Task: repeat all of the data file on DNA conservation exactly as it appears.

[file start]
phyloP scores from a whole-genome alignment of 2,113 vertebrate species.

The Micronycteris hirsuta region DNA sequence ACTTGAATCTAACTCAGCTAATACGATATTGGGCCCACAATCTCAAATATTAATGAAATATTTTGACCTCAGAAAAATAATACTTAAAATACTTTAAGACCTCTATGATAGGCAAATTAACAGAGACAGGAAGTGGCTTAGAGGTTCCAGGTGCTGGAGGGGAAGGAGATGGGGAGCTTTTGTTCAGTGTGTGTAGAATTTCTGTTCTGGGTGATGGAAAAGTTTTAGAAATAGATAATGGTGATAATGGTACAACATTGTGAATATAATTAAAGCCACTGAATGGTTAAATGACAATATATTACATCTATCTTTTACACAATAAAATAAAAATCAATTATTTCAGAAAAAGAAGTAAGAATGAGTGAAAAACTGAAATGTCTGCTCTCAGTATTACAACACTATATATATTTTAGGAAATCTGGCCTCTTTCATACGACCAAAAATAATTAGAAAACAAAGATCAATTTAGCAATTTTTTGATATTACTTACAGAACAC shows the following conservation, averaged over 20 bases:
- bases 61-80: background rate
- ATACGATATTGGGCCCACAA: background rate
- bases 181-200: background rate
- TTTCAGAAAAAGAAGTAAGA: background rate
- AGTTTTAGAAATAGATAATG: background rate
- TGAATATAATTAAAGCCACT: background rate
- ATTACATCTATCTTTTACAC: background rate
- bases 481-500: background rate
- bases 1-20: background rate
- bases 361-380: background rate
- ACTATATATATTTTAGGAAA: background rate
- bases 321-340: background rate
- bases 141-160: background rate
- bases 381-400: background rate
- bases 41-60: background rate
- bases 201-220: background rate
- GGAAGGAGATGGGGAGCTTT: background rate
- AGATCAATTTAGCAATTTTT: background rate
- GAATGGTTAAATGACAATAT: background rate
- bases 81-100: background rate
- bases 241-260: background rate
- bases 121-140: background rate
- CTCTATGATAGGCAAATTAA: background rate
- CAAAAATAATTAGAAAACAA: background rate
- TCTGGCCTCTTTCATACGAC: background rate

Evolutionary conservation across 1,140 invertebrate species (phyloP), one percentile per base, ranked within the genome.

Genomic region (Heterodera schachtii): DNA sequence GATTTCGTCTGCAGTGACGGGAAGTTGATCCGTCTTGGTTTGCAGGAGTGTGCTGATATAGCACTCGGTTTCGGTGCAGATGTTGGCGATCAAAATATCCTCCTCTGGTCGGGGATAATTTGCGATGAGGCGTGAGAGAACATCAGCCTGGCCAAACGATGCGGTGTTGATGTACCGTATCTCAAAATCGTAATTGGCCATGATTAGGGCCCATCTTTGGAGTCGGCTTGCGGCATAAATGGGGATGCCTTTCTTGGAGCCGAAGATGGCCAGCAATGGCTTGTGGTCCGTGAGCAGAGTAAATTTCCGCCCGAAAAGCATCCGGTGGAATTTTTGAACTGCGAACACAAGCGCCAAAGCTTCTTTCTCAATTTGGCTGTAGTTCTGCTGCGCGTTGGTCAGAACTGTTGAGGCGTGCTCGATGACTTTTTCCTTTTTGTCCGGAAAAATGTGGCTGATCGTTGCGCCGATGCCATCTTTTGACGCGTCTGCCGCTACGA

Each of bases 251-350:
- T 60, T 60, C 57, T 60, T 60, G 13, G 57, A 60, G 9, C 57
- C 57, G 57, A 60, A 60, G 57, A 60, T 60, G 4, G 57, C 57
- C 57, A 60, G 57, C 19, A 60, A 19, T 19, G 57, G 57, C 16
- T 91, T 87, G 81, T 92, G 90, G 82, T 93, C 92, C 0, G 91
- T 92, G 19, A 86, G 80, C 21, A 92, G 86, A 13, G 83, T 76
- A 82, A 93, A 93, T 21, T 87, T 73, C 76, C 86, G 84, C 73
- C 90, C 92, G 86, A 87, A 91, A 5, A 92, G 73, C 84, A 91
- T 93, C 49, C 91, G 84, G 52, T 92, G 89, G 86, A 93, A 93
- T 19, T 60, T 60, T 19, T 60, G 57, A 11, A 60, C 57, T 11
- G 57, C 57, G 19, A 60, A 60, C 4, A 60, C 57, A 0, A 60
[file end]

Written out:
phyloP scores from a whole-genome alignment of 2,113 vertebrate species.

The Micronycteris hirsuta region DNA sequence ACTTGAATCTAACTCAGCTAATACGATATTGGGCCCACAATCTCAAATATTAATGAAATATTTTGACCTCAGAAAAATAATACTTAAAATACTTTAAGACCTCTATGATAGGCAAATTAACAGAGACAGGAAGTGGCTTAGAGGTTCCAGGTGCTGGAGGGGAAGGAGATGGGGAGCTTTTGTTCAGTGTGTGTAGAATTTCTGTTCTGGGTGATGGAAAAGTTTTAGAAATAGATAATGGTGATAATGGTACAACATTGTGAATATAATTAAAGCCACTGAATGGTTAAATGACAATATATTACATCTATCTTTTACACAATAAAATAAAAATCAATTATTTCAGAAAAAGAAGTAAGAATGAGTGAAAAACTGAAATGTCTGCTCTCAGTATTACAACACTATATATATTTTAGGAAATCTGGCCTCTTTCATACGACCAAAAATAATTAGAAAACAAAGATCAATTTAGCAATTTTTTGATATTACTTACAGAACAC shows the following conservation, averaged over 20 bases:
- bases 61-80: background rate
- ATACGATATTGGGCCCACAA: background rate
- bases 181-200: background rate
- TTTCAGAAAAAGAAGTAAGA: background rate
- AGTTTTAGAAATAGATAATG: background rate
- TGAATATAATTAAAGCCACT: background rate
- ATTACATCTATCTTTTACAC: background rate
- bases 481-500: background rate
- bases 1-20: background rate
- bases 361-380: background rate
- ACTATATATATTTTAGGAAA: background rate
- bases 321-340: background rate
- bases 141-160: background rate
- bases 381-400: background rate
- bases 41-60: background rate
- bases 201-220: background rate
- GGAAGGAGATGGGGAGCTTT: background rate
- AGATCAATTTAGCAATTTTT: background rate
- GAATGGTTAAATGACAATAT: background rate
- bases 81-100: background rate
- bases 241-260: background rate
- bases 121-140: background rate
- CTCTATGATAGGCAAATTAA: background rate
- CAAAAATAATTAGAAAACAA: background rate
- TCTGGCCTCTTTCATACGAC: background rate

Evolutionary conservation across 1,140 invertebrate species (phyloP), one percentile per base, ranked within the genome.

Genomic region (Heterodera schachtii): DNA sequence GATTTCGTCTGCAGTGACGGGAAGTTGATCCGTCTTGGTTTGCAGGAGTGTGCTGATATAGCACTCGGTTTCGGTGCAGATGTTGGCGATCAAAATATCCTCCTCTGGTCGGGGATAATTTGCGATGAGGCGTGAGAGAACATCAGCCTGGCCAAACGATGCGGTGTTGATGTACCGTATCTCAAAATCGTAATTGGCCATGATTAGGGCCCATCTTTGGAGTCGGCTTGCGGCATAAATGGGGATGCCTTTCTTGGAGCCGAAGATGGCCAGCAATGGCTTGTGGTCCGTGAGCAGAGTAAATTTCCGCCCGAAAAGCATCCGGTGGAATTTTTGAACTGCGAACACAAGCGCCAAAGCTTCTTTCTCAATTTGGCTGTAGTTCTGCTGCGCGTTGGTCAGAACTGTTGAGGCGTGCTCGATGACTTTTTCCTTTTTGTCCGGAAAAATGTGGCTGATCGTTGCGCCGATGCCATCTTTTGACGCGTCTGCCGCTACGA

Each of bases 251-350:
- T 60, T 60, C 57, T 60, T 60, G 13, G 57, A 60, G 9, C 57
- C 57, G 57, A 60, A 60, G 57, A 60, T 60, G 4, G 57, C 57
- C 57, A 60, G 57, C 19, A 60, A 19, T 19, G 57, G 57, C 16
- T 91, T 87, G 81, T 92, G 90, G 82, T 93, C 92, C 0, G 91
- T 92, G 19, A 86, G 80, C 21, A 92, G 86, A 13, G 83, T 76
- A 82, A 93, A 93, T 21, T 87, T 73, C 76, C 86, G 84, C 73
- C 90, C 92, G 86, A 87, A 91, A 5, A 92, G 73, C 84, A 91
- T 93, C 49, C 91, G 84, G 52, T 92, G 89, G 86, A 93, A 93
- T 19, T 60, T 60, T 19, T 60, G 57, A 11, A 60, C 57, T 11
- G 57, C 57, G 19, A 60, A 60, C 4, A 60, C 57, A 0, A 60